* Trigg et al. (__) make an extremely valid point in recognising that not only do accounting firms need to implement programs such as those listed above, but management must believe in them in order for them to work. Plans implemented to retain women accountants require a lot of planning and time, which is likely to result in further expenses. Accounting firms that have implemented these programs have considered their decision to be a sound business decision (Trigg et al.__). Some of the formal programs that can address the upward mobility for women are flexible scheduling, child care and mentoring. Flexible scheduling can consist of part-time work, work at home or job-sharing but once flexible work schedules have been put into place, women should still be given challenging assignments and not just "written off" (Higham, 1994). It is much less expensive to adjust current employee's hours than it is to train new employees (Coolidge, 1994).

The accounting profession may benefit from looking at measures taken in other industries globally regarding the advancement of women. For example, Norway has made it a policy to correct the imbalance at the top and has introduced legislation that requires at least 40% of all corporate board members be women. Although not directly related to accountancy, the legislation has positively affected several industry types.

2.6: Literature Review Conclusions

While prior research on the gender differences of accountants has produced some conflicting results, the majority of studies undertaken indicate that although both men and women in accounting are equally committed to their careers, women are more likely to be unsatisfied with their jobs. The reason has often been identified as a lack of advancement opportunities in comparison to their peers.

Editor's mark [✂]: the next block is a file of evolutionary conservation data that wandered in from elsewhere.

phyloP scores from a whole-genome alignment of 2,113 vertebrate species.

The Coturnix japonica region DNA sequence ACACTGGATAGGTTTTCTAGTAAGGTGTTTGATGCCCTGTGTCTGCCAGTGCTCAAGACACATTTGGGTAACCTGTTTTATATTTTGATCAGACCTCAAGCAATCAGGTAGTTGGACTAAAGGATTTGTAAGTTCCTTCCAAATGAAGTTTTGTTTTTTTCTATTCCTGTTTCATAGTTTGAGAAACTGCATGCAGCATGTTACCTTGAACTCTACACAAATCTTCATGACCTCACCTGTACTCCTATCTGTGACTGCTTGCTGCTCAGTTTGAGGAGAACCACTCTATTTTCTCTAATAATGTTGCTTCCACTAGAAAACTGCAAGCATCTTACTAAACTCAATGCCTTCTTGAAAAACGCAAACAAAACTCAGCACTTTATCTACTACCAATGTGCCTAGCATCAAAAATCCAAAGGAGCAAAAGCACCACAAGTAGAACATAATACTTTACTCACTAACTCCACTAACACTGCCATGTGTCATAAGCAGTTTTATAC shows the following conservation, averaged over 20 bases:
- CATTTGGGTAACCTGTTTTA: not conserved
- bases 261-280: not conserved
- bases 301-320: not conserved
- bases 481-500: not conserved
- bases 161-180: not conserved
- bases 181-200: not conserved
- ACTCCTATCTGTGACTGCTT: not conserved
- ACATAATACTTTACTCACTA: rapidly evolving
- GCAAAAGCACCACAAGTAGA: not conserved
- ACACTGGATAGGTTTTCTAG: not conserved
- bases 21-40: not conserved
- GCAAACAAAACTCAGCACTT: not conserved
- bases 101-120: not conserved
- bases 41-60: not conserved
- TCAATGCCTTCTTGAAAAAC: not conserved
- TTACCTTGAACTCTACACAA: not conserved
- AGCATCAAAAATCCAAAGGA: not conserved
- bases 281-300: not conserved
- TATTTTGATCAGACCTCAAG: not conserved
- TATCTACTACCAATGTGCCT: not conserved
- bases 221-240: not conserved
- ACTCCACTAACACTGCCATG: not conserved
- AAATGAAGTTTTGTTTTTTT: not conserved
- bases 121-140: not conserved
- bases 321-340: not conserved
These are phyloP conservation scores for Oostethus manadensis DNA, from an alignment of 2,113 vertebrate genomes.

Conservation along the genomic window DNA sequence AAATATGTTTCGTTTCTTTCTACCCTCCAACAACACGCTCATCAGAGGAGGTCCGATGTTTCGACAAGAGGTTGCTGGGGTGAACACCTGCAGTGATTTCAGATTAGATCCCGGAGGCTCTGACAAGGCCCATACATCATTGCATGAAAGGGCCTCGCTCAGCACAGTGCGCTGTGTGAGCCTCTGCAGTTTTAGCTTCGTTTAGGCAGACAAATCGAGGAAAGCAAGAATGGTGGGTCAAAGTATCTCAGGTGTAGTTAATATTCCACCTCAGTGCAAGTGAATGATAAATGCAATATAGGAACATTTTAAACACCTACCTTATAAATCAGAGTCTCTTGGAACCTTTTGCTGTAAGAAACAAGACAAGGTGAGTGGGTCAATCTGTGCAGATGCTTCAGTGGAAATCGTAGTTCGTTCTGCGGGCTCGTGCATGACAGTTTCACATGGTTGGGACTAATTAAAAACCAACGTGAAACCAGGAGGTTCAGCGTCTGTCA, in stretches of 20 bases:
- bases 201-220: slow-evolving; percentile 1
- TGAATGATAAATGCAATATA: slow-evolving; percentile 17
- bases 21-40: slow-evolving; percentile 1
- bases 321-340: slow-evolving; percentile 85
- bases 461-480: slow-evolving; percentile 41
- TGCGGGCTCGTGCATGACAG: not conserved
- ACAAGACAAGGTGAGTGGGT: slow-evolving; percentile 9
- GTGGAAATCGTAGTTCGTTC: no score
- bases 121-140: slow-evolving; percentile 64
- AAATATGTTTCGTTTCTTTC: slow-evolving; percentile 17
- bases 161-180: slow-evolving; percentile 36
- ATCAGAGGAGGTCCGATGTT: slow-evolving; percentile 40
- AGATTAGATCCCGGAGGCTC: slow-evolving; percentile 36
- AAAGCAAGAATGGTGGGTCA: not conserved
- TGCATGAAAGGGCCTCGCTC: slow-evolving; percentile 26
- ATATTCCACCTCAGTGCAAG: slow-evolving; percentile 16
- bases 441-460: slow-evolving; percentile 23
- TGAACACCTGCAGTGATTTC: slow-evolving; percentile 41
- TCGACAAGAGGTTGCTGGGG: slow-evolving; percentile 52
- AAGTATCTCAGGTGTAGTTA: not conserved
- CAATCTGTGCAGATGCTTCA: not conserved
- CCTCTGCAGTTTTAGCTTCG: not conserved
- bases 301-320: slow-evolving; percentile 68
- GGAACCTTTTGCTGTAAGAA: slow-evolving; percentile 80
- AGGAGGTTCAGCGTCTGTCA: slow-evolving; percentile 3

The overwhelming majority of research suggests women need flexible working hours in order to raise a family or simply cannot cope with the demands of the profession, an ideal perspective of the employers and not the only restriction for women. As seen in section 2.4, very little has been mentioned with regard to the general culture of the profession, particularly with regard to networking events and the exclusion women face in the choice of where companies choose to hold these meetings. The glass ceiling appears to be very much intact even though women have proven their academic and employment capability to be as good as if not surpass their male peers.

The literature identifies several reasons as to why women are not advancing to partnership ranks. It has even been suggested that it just requires a matter of time and the trickle up effect will eventually result in women being appointed these positions. As women have fairly recently been accepted into accountancy, there seems to be an underlying perception that they must........???

The lack of legislation could be a reason this indirect discrimination is being allowed to occur in these firms,